|BUTNOR, J - US Department Of Agriculture (USDA)|
|Prior, Stephen - Steve|
|MITCHELL, ROBERT - Non ARS Employee|
|ROGERS, HUGO - Retired ARS Employee|
Submitted to: International Journal of Agronomy
Publication Type: Peer Reviewed Journal
Publication Acceptance Date: 1/5/2012
Publication Date: 3/14/2012
Publication URL: http://handle.nal.usda.gov/10113/55147
Citation: Runion, G.B., Butnor, J.R., Prior, S.A., Mitchell, R., Rogers, H.H. 2012. Effects of atmospheric CO2 enrichment on soil CO2 efflux in a young longleaf pine system. International Journal of Agronomy. vol. 2012, Article ID 549745, 9 pages, doi:10.1155/2012/549745.
Interpretive Summary: Understanding how the rise in global atmospheric carbon dioxide (CO2) affects carbon released back to the atmosphere is critical to knowing how much carbon can be stored in soil. Soil CO2 losses were monitored in a young longleaf pine system exposed to two levels of atmospheric CO2 (ambient or elevated). Our results suggest that soil CO2 losses were higher under elevated atmospheric CO2; however, since longleaf pines grew larger under elevated CO2, these forests can still be sinks for atmospheric CO2.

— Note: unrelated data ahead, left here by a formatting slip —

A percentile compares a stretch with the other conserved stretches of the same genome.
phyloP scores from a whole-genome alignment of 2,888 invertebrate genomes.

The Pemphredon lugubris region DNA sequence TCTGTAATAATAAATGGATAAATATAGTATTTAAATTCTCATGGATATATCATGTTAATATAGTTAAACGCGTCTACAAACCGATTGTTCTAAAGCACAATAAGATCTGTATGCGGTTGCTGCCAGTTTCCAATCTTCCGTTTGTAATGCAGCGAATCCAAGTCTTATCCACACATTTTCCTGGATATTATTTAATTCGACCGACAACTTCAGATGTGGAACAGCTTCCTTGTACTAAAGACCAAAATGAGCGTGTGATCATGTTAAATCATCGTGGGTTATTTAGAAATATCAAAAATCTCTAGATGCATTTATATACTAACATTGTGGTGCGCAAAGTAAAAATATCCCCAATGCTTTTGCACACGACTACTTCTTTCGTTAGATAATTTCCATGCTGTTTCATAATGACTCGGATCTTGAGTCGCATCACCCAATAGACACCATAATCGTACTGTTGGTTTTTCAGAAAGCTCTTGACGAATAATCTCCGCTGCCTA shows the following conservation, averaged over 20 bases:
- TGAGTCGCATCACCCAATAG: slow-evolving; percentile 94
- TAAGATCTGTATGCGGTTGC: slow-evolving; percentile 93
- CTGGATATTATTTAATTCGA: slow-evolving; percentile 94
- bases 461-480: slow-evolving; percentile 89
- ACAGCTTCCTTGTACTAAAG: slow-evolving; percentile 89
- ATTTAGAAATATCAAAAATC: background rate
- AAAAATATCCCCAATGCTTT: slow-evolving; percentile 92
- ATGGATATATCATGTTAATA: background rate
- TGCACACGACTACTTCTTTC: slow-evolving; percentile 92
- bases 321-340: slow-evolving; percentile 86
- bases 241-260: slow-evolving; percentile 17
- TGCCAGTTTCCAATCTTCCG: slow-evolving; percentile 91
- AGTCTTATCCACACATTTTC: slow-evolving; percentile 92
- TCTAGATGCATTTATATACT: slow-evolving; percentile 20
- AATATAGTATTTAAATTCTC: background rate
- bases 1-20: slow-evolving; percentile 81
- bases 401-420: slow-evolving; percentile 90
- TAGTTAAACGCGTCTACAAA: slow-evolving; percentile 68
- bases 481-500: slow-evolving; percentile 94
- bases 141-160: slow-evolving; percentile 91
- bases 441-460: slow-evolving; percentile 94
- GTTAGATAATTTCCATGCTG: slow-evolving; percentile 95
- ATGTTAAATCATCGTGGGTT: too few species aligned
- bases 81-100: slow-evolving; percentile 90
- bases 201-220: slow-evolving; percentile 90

Technical Abstract: Elevated atmospheric carbon dioxide (CO2) can affect the quantity and quality of plant tissues which will impact carbon (C) cycling and storage in plant/soil systems and the release of CO2 back to the atmosphere. Research is needed to quantify the effects of elevated CO2 on soil CO2 efflux to predict the potential of terrestrial ecosystems to sequester C. We investigated the effects of ambient and elevated atmospheric CO2 on soil CO2 efflux in a young longleaf pine system using a continuous soil CO2 efflux monitoring system. A significant increase (26.5 %) in soil CO2 efflux across 90 days was observed under elevated CO2; this occurred for all weekly and daily averages except for two days when soil temperatures was lowest. Soil CO2 efflux was positively correlated with soil temperature with a trend towards increased efflux response to temperature under elevated CO2. Soil CO2 efflux was negatively correlated with soil moisture and was best represented using a quadratic relationship. Soil CO2 efflux was not correlated with root biomass. Our data indicate that, while elevated CO2 will increase feedback of CO2 to the atmosphere via soil efflux, terrestrial ecosystems remain potential sinks for atmospheric CO2 due to greater biomass production and increased soil C sequestration. [GRACEnet Publication]